Kansas: Medical Marijuana Bills Introduced; Senate Hears From Supporters, Opponents
By Steve Elliott
State Sen. David Haley (D-Kansas City) and state Rep. Gail Finney (D-Wichita) have once again introduced medical marijuana bills in the Kansas Legislature, as they've done every year since 2009.
None of the measures has ever gone beyond informational hearings, in which no action can be taken, but Sen. Haley thinks that might change this year, reports Amy Himmelberg of the Associated Press.
"I think the ice is beginning to thaw regarding the reasonableness of the issue among the leadership of the Legislature," Haley said.
Rep. Finney -- who has undergone chemotherapy for lupus -- thinks the bill will at least get a hearing after being ignored by Republican legislators for years. "Passing, I don't know about that," she added.
Rep. Dan Hawkins (R-Wichita), chairman of the House Health and Human Services Committee, said he's waiting to see what the Senate does with medical marijuana. "Nobody's come and really pushed it," Hawkins claimed, adding that he's heard "very little" from constituents about it. If you'd like to change that, you can click here and let Rep. Hawkins hear from the people he's supposed to be representing.
Meanwhile, House Speaker Ray Merrick (R-Stilwell) says he has bigger things to worry about than medical marijuana patients. "I've got a lot of other things on my radar screen that are a lot more important," Stilwell said. To contact Rep. Merrick's office, click here, email email@example.com or firstname.lastname@example.org, telephone (913) 669-8586 or (785) 296-2302, or send postal mail to 6874 West 164th Terrace, Stilwell, KS 66085.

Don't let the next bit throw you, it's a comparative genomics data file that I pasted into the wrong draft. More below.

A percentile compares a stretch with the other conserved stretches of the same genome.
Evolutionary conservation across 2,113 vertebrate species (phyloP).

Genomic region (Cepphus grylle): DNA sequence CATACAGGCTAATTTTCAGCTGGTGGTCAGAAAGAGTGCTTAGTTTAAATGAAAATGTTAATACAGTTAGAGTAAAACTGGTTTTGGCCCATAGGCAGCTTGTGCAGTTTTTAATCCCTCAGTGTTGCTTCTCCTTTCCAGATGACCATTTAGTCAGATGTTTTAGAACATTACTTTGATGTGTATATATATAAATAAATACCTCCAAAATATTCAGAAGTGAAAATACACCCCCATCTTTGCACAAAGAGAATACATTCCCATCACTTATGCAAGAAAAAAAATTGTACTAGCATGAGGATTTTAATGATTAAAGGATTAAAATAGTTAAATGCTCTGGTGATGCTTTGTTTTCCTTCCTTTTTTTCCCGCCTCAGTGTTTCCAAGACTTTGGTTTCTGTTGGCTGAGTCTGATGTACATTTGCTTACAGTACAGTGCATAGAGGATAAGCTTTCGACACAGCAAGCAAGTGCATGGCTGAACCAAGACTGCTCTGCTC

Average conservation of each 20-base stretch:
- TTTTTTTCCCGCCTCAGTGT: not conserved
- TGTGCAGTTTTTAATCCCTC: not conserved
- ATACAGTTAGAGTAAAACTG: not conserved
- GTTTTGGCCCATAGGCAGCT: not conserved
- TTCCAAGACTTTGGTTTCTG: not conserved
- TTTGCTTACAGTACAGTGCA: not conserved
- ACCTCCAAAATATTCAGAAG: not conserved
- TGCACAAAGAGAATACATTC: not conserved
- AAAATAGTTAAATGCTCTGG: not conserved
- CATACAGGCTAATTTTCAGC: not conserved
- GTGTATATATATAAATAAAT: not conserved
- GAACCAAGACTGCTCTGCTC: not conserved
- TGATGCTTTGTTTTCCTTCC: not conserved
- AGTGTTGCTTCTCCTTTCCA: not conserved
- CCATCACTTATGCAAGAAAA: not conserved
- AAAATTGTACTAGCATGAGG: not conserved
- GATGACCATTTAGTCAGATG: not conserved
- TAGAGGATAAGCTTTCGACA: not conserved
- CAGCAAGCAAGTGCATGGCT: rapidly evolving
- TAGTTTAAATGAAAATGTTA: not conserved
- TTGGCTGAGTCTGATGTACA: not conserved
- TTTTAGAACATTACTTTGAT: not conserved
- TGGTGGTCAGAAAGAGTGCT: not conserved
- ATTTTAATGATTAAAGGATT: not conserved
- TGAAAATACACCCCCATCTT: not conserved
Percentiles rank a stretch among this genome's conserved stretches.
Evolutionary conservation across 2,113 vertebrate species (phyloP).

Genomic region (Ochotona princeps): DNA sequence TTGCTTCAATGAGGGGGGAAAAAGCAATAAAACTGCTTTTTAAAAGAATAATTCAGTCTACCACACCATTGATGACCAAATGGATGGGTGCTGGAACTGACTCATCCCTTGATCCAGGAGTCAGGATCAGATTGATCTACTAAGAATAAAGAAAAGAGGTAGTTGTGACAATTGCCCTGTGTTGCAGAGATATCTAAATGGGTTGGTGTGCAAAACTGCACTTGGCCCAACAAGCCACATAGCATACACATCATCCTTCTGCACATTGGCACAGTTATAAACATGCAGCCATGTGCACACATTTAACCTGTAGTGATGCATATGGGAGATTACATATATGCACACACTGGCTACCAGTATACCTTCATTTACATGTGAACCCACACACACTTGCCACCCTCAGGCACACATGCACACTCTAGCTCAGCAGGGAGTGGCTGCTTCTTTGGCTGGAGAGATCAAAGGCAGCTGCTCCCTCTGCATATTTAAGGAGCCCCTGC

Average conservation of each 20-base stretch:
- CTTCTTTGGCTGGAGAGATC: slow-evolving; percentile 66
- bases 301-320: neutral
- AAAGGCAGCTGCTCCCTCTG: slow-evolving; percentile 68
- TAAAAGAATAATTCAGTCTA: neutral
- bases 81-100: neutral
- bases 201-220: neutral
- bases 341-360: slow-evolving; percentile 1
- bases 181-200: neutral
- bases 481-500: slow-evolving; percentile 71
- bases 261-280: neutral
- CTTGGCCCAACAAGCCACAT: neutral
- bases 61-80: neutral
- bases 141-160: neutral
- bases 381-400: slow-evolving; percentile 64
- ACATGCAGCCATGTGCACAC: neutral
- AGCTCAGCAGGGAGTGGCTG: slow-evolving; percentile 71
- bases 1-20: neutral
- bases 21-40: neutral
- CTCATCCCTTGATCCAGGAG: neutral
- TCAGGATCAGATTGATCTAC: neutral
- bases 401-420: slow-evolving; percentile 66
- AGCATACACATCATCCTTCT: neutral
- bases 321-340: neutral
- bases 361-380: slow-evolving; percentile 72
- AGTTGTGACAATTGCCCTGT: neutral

Both SB 9 and HB 2011 would create compassion centers where authorized patients could legally obtain medical marijuana.
Informational hearings are being held Wednesday and Thursday in the Senate's Public Health and Welfare Committee to hear from both supporters and opponents of medical marijuana.
At the first informational hearing in 2010, most of the Republicans on the committee claimed they "had other commitments" and got up and left before testimony even began, Rep. Finney said.
During the next hearing in 2012, the Republican committee chairwoman "walked in with security guards with the perception there would be a bunch of druggies," Finney said. "To assume that it's only for the shoddiest people and strictly for a recreational front, that's absolutely ludicrous."
About 50 supporters attended a medical marijuana rally last Thursday at the Statehouse; the gathering was sponsored by Haley, Finney and groups advocating for their bills.
Public opinion is shifting away from "baseless charges" that marijuana is bad for you, according to Jon Hauxwell, a retired physician from Hays, Kansas. "“All over the country we are seeing a gradual acknowledgment of the benefits of rational approaches,” Hauxwell said.
He also said that with Kansas' budget problems, medical marijuana could be a significant source of tax revenue. “That wouldn’t eliminate the budget problem, but it certainly would make a bit of a dent in it,” he said.
"We have to get this done," Sen. Haley said, reports Bryan Lowry at The Wichita Eagle. "Everyone in the Capitol knows that, one day, one day, medical marijuana will be available in every one of the 50 states.
"We know that," Haley said. "The question is... will Kansas be the 24th state or the 50th?"
Photo of Rep. Gail Finney: Bo Rader/The Wichita Eagle